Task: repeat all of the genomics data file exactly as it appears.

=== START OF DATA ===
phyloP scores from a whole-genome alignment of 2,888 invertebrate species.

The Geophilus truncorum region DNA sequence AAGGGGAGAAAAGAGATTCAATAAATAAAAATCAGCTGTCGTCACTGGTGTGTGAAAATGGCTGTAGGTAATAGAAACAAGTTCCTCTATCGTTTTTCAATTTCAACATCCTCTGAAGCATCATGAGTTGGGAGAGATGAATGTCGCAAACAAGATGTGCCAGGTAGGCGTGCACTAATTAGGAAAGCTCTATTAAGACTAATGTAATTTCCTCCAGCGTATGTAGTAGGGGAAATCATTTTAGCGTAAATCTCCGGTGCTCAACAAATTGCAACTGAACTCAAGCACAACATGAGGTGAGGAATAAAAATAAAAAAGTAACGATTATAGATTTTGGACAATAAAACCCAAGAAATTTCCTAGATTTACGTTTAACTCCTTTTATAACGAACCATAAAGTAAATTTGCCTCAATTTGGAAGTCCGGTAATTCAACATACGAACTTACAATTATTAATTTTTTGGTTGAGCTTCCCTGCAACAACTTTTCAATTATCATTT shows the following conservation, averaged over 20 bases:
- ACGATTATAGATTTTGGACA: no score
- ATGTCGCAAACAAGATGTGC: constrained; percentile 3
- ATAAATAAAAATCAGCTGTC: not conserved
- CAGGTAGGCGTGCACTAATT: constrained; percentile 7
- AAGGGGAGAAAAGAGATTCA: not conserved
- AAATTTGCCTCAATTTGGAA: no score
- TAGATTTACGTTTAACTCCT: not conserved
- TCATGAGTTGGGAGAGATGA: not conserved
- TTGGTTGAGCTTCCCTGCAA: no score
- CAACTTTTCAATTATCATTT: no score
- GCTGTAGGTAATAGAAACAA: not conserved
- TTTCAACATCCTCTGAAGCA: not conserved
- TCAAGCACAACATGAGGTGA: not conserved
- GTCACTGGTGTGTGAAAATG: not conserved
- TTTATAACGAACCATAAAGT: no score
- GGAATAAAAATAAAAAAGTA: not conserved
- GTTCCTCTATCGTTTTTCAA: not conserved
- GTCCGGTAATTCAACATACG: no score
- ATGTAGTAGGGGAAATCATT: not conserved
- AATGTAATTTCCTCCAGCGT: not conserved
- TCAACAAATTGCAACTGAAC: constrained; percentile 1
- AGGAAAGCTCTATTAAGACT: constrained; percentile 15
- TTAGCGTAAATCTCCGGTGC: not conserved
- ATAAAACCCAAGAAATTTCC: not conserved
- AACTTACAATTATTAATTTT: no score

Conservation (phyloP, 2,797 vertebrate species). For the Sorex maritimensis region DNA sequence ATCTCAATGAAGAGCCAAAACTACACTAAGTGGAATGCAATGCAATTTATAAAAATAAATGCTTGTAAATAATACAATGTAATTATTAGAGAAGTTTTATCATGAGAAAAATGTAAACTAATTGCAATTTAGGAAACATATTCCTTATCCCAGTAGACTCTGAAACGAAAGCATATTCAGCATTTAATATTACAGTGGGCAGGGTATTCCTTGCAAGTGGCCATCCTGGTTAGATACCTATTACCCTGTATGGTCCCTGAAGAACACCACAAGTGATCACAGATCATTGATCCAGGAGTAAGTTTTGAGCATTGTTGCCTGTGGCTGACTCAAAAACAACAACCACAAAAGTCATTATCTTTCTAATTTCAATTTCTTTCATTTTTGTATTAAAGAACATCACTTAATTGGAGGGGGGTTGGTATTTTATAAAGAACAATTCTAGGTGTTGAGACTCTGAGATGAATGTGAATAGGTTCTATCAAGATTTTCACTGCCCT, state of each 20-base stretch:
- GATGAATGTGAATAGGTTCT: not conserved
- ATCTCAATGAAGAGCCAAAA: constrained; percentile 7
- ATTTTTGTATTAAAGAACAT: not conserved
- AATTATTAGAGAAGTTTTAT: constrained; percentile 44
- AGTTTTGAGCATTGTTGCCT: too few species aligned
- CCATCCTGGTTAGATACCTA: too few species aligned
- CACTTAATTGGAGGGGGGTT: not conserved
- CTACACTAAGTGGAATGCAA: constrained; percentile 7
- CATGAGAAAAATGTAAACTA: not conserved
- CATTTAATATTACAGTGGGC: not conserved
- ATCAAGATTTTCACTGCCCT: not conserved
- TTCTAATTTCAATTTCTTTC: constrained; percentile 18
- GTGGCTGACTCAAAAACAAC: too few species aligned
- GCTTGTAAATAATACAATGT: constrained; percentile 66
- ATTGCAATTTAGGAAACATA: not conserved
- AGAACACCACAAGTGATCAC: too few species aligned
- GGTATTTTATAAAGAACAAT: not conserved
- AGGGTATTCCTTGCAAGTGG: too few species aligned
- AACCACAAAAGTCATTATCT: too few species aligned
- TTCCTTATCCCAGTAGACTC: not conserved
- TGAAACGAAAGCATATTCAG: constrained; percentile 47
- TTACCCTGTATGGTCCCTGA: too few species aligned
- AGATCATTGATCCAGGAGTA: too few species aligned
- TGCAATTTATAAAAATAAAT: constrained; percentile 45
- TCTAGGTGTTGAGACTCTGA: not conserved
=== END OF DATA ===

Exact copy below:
phyloP scores from a whole-genome alignment of 2,888 invertebrate species.

The Geophilus truncorum region DNA sequence AAGGGGAGAAAAGAGATTCAATAAATAAAAATCAGCTGTCGTCACTGGTGTGTGAAAATGGCTGTAGGTAATAGAAACAAGTTCCTCTATCGTTTTTCAATTTCAACATCCTCTGAAGCATCATGAGTTGGGAGAGATGAATGTCGCAAACAAGATGTGCCAGGTAGGCGTGCACTAATTAGGAAAGCTCTATTAAGACTAATGTAATTTCCTCCAGCGTATGTAGTAGGGGAAATCATTTTAGCGTAAATCTCCGGTGCTCAACAAATTGCAACTGAACTCAAGCACAACATGAGGTGAGGAATAAAAATAAAAAAGTAACGATTATAGATTTTGGACAATAAAACCCAAGAAATTTCCTAGATTTACGTTTAACTCCTTTTATAACGAACCATAAAGTAAATTTGCCTCAATTTGGAAGTCCGGTAATTCAACATACGAACTTACAATTATTAATTTTTTGGTTGAGCTTCCCTGCAACAACTTTTCAATTATCATTT shows the following conservation, averaged over 20 bases:
- ACGATTATAGATTTTGGACA: no score
- ATGTCGCAAACAAGATGTGC: constrained; percentile 3
- ATAAATAAAAATCAGCTGTC: not conserved
- CAGGTAGGCGTGCACTAATT: constrained; percentile 7
- AAGGGGAGAAAAGAGATTCA: not conserved
- AAATTTGCCTCAATTTGGAA: no score
- TAGATTTACGTTTAACTCCT: not conserved
- TCATGAGTTGGGAGAGATGA: not conserved
- TTGGTTGAGCTTCCCTGCAA: no score
- CAACTTTTCAATTATCATTT: no score
- GCTGTAGGTAATAGAAACAA: not conserved
- TTTCAACATCCTCTGAAGCA: not conserved
- TCAAGCACAACATGAGGTGA: not conserved
- GTCACTGGTGTGTGAAAATG: not conserved
- TTTATAACGAACCATAAAGT: no score
- GGAATAAAAATAAAAAAGTA: not conserved
- GTTCCTCTATCGTTTTTCAA: not conserved
- GTCCGGTAATTCAACATACG: no score
- ATGTAGTAGGGGAAATCATT: not conserved
- AATGTAATTTCCTCCAGCGT: not conserved
- TCAACAAATTGCAACTGAAC: constrained; percentile 1
- AGGAAAGCTCTATTAAGACT: constrained; percentile 15
- TTAGCGTAAATCTCCGGTGC: not conserved
- ATAAAACCCAAGAAATTTCC: not conserved
- AACTTACAATTATTAATTTT: no score

Conservation (phyloP, 2,797 vertebrate species). For the Sorex maritimensis region DNA sequence ATCTCAATGAAGAGCCAAAACTACACTAAGTGGAATGCAATGCAATTTATAAAAATAAATGCTTGTAAATAATACAATGTAATTATTAGAGAAGTTTTATCATGAGAAAAATGTAAACTAATTGCAATTTAGGAAACATATTCCTTATCCCAGTAGACTCTGAAACGAAAGCATATTCAGCATTTAATATTACAGTGGGCAGGGTATTCCTTGCAAGTGGCCATCCTGGTTAGATACCTATTACCCTGTATGGTCCCTGAAGAACACCACAAGTGATCACAGATCATTGATCCAGGAGTAAGTTTTGAGCATTGTTGCCTGTGGCTGACTCAAAAACAACAACCACAAAAGTCATTATCTTTCTAATTTCAATTTCTTTCATTTTTGTATTAAAGAACATCACTTAATTGGAGGGGGGTTGGTATTTTATAAAGAACAATTCTAGGTGTTGAGACTCTGAGATGAATGTGAATAGGTTCTATCAAGATTTTCACTGCCCT, state of each 20-base stretch:
- GATGAATGTGAATAGGTTCT: not conserved
- ATCTCAATGAAGAGCCAAAA: constrained; percentile 7
- ATTTTTGTATTAAAGAACAT: not conserved
- AATTATTAGAGAAGTTTTAT: constrained; percentile 44
- AGTTTTGAGCATTGTTGCCT: too few species aligned
- CCATCCTGGTTAGATACCTA: too few species aligned
- CACTTAATTGGAGGGGGGTT: not conserved
- CTACACTAAGTGGAATGCAA: constrained; percentile 7
- CATGAGAAAAATGTAAACTA: not conserved
- CATTTAATATTACAGTGGGC: not conserved
- ATCAAGATTTTCACTGCCCT: not conserved
- TTCTAATTTCAATTTCTTTC: constrained; percentile 18
- GTGGCTGACTCAAAAACAAC: too few species aligned
- GCTTGTAAATAATACAATGT: constrained; percentile 66
- ATTGCAATTTAGGAAACATA: not conserved
- AGAACACCACAAGTGATCAC: too few species aligned
- GGTATTTTATAAAGAACAAT: not conserved
- AGGGTATTCCTTGCAAGTGG: too few species aligned
- AACCACAAAAGTCATTATCT: too few species aligned
- TTCCTTATCCCAGTAGACTC: not conserved
- TGAAACGAAAGCATATTCAG: constrained; percentile 47
- TTACCCTGTATGGTCCCTGA: too few species aligned
- AGATCATTGATCCAGGAGTA: too few species aligned
- TGCAATTTATAAAAATAAAT: constrained; percentile 45
- TCTAGGTGTTGAGACTCTGA: not conserved